Esteemed architectural historian Dr. Robert Winter passed away this past Saturday, February 9, 2019, at the age of 94.
By Melanie Hooks
Dr. Winter’s love of Craftsman architecture in particular earned him the nickname “Bungalow Bob,” and his 1965 co-authored book for Los Angeles County Museum of Art (LACMA) on area buildings great and small, An Architectural Guidebook to Los Angeles, is in its sixth edition, now considered the gold standard amongst students of Southern California architecture. His longtime tenure at Occidental College, just west of Pasadena in Eagle Rock, eventually led to his appointment there as Arthur G. Coons Professor of the History of Ideas, Emeritus.
His Pasadena area connections were forged early due to his fascination with Batchelder tile, which cover many a mantelpiece and outdoor space alike here due to Ernest Batchelder’s production of the iconic, early 20th century tiles in his backyard Arroyo Seco kiln. Pasadena Museum of History (PMH) hosted an extensive exhibit on the tiles in 2016, which ColoradoBoulvard.net covered and Dr. Winter enriched our coverage with his knowledge and wit.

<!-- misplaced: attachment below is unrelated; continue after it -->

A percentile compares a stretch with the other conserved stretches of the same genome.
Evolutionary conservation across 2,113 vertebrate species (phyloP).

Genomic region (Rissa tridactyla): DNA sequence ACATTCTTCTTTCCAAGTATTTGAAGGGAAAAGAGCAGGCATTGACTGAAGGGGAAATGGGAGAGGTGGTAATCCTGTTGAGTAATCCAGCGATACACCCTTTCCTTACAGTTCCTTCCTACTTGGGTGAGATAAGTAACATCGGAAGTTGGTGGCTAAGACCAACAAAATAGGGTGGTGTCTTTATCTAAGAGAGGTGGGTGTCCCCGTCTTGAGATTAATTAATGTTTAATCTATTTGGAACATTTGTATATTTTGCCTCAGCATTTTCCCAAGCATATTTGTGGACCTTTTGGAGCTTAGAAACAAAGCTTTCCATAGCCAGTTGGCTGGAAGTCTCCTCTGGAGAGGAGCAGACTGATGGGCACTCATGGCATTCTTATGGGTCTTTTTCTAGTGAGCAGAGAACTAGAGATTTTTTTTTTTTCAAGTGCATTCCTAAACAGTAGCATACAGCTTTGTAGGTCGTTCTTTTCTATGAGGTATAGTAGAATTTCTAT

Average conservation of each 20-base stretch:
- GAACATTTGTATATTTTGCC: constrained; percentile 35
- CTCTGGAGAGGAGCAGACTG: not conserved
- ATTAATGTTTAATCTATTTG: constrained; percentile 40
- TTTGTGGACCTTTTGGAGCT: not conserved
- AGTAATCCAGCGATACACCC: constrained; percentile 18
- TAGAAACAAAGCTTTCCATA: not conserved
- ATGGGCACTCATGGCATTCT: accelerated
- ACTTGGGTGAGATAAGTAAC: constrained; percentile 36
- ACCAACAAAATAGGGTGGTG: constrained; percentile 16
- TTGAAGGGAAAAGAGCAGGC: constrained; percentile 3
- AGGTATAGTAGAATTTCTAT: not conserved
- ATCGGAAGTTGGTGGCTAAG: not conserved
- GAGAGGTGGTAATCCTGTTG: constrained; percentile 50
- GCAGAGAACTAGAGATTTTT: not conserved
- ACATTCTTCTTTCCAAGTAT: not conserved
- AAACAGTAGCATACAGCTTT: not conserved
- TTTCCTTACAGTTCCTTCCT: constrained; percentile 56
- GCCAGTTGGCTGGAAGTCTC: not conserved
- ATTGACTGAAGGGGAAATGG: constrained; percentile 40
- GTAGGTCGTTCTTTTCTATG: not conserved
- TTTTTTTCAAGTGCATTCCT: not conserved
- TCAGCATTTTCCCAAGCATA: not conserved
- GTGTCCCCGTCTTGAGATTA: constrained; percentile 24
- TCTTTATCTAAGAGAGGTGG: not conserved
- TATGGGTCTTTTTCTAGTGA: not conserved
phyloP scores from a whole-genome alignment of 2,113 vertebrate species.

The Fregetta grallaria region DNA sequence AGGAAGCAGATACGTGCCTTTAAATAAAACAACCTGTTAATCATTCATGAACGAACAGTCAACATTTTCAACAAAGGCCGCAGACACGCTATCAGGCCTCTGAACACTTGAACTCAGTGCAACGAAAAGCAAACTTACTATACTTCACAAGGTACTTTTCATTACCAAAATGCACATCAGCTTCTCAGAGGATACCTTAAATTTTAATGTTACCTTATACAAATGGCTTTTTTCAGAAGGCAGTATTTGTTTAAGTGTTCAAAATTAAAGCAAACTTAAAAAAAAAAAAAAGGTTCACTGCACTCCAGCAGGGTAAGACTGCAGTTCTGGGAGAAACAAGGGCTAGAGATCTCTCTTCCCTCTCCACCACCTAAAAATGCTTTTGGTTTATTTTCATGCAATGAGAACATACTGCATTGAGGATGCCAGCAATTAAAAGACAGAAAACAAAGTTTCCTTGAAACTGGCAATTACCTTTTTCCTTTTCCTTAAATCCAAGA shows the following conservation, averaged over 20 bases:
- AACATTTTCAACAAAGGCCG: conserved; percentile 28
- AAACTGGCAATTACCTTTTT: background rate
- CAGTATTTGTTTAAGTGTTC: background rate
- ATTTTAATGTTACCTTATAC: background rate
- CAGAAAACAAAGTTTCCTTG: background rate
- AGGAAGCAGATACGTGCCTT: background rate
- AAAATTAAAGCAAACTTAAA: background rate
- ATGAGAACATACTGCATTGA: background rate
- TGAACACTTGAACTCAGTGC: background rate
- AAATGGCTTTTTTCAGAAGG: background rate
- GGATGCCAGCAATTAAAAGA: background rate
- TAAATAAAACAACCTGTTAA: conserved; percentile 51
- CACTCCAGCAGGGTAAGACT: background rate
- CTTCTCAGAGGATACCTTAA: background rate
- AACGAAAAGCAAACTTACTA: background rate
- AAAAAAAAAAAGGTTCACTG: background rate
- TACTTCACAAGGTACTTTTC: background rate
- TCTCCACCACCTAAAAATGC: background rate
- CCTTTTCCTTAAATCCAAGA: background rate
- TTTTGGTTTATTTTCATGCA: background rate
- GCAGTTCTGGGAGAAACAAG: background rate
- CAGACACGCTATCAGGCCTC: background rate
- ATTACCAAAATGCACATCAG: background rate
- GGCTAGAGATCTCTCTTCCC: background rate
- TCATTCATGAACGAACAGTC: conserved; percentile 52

Winter donated his lifelong collection of those tiles to the Museum, and PMH Executive Director Jeannette O’Malley released a statement of condolence and remembrance early this week:
Pasadena Museum of History is fortunate to have enjoyed a long and close association with Robert Winter in varying roles as renowned author and architectural historian, intellectual resource, Museum trustee, and extraordinary friend. While we will sadly miss his wit and warmth, Dr. Winter’s spirit and scholarship will remain an enduring presence here at PMH, most concretely through the legacy gift of his personal collection of Batchelder tile and accompanying archives, which he presented to the Museum in 2015.
A lively wit and irreverent sense of humor remained Winter’s calling cards to the last, joking in 2016 that he’d managed to secure his first teaching job at University of Southern California even though “[t]hey didn’t like me very much.” At first appalled by Los Angeles city sprawl and modernity, he became fascinated by the landscape’s amazing variety of building and people’s design imaginations, which seemed to go wilder here than in his native Indiana, the starting point of many Pasadena city founders.
Upfront about trends he disliked (e.g. Walnut & Lake Ave. multi-use apartment complex: “so absurd”) and up-to-date on all local city developments, Dr. Winter gave a delightful interview to Curbed Los Angeles in 2017. In his own words, “I don’t want to be an old fogey.” No chance of that.
Rest in peace, Dr. Winter.
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